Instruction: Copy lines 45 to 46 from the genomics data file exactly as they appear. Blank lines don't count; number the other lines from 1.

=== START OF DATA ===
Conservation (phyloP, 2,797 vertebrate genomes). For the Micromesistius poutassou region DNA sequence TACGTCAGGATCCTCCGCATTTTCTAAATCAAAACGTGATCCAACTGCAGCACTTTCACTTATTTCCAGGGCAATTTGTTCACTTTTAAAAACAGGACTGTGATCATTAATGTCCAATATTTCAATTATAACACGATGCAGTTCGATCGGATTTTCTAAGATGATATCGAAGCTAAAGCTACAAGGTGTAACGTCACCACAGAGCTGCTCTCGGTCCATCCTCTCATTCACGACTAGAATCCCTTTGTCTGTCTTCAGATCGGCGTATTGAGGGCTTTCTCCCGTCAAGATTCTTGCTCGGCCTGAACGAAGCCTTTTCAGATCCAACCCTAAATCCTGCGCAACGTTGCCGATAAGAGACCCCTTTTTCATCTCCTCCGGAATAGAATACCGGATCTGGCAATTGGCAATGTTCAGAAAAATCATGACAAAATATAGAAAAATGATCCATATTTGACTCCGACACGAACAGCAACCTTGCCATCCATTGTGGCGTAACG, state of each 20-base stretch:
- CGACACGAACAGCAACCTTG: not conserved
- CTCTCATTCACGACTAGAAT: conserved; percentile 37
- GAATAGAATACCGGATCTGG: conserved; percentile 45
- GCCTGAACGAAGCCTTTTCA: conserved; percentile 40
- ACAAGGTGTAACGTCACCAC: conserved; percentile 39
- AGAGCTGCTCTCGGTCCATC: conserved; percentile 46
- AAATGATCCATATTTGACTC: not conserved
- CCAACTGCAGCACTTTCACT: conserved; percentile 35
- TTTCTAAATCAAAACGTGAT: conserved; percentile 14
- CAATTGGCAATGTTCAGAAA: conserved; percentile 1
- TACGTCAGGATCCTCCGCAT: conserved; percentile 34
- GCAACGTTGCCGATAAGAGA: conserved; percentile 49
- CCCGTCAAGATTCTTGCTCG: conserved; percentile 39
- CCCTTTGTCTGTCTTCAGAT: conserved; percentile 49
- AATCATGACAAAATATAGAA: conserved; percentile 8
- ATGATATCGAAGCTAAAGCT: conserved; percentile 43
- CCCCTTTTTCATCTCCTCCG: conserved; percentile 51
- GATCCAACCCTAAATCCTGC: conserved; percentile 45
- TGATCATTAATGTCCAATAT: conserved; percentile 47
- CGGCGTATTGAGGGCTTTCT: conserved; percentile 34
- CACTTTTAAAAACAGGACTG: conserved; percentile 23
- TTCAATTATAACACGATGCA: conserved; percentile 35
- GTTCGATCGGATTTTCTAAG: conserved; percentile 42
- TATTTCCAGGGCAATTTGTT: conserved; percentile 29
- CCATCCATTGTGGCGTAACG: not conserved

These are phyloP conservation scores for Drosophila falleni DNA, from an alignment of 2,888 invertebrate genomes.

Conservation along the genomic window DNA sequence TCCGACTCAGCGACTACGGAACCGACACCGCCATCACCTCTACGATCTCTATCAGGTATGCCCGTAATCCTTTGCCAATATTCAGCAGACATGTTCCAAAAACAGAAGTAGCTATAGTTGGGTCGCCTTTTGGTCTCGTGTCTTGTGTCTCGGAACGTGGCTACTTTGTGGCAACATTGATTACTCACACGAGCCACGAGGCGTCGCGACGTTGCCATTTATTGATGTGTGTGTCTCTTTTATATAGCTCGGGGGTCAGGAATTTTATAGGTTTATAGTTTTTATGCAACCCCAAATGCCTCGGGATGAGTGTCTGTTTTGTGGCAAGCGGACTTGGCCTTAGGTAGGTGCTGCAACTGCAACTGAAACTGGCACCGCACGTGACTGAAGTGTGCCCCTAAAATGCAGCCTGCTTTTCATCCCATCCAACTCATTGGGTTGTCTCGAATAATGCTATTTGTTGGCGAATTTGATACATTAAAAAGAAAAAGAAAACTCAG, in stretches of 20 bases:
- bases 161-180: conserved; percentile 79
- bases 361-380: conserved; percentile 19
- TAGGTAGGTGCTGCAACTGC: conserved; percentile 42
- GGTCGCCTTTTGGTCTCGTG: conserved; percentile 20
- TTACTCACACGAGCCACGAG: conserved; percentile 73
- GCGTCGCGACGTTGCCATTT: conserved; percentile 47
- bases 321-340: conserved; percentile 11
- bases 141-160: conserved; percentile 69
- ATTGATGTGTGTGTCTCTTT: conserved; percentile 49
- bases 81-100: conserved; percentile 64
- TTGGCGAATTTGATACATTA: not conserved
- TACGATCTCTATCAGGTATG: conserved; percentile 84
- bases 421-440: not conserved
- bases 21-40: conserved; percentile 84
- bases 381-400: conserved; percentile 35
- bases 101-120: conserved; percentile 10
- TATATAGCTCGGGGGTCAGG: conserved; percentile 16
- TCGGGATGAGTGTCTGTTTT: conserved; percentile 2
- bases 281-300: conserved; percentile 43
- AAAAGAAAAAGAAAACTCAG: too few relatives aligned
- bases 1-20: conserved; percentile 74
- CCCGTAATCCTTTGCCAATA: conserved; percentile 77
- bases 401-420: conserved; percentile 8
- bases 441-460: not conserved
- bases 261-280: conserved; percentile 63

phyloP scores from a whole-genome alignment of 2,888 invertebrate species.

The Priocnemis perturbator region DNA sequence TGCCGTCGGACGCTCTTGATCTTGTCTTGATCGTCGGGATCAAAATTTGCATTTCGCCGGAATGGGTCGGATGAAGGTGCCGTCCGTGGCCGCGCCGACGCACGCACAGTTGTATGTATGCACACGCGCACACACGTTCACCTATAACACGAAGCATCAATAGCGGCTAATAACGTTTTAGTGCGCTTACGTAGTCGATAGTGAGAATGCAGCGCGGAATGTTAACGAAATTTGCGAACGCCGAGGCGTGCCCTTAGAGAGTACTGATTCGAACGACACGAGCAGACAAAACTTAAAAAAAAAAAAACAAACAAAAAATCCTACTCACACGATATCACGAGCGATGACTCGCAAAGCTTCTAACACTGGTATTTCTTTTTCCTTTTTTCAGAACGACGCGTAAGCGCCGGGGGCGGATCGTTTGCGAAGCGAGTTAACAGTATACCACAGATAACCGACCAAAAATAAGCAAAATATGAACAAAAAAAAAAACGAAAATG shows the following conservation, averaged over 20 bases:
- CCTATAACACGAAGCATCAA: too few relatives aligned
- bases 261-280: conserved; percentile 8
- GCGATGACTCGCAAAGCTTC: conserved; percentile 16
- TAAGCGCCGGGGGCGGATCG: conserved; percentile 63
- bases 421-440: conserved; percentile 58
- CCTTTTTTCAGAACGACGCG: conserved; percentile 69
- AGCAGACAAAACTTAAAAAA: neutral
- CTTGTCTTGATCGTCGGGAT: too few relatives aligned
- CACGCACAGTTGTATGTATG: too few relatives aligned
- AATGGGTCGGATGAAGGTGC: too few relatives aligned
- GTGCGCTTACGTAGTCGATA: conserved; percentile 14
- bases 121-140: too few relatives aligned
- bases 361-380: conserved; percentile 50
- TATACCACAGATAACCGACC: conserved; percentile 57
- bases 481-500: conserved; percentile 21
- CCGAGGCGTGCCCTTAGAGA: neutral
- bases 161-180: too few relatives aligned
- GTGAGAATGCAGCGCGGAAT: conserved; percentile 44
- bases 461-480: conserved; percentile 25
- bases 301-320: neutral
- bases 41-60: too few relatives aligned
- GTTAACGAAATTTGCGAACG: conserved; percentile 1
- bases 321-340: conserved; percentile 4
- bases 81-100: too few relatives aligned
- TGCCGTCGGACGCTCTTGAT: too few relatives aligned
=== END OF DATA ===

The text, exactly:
- TATATAGCTCGGGGGTCAGG: conserved; percentile 16
- TCGGGATGAGTGTCTGTTTT: conserved; percentile 2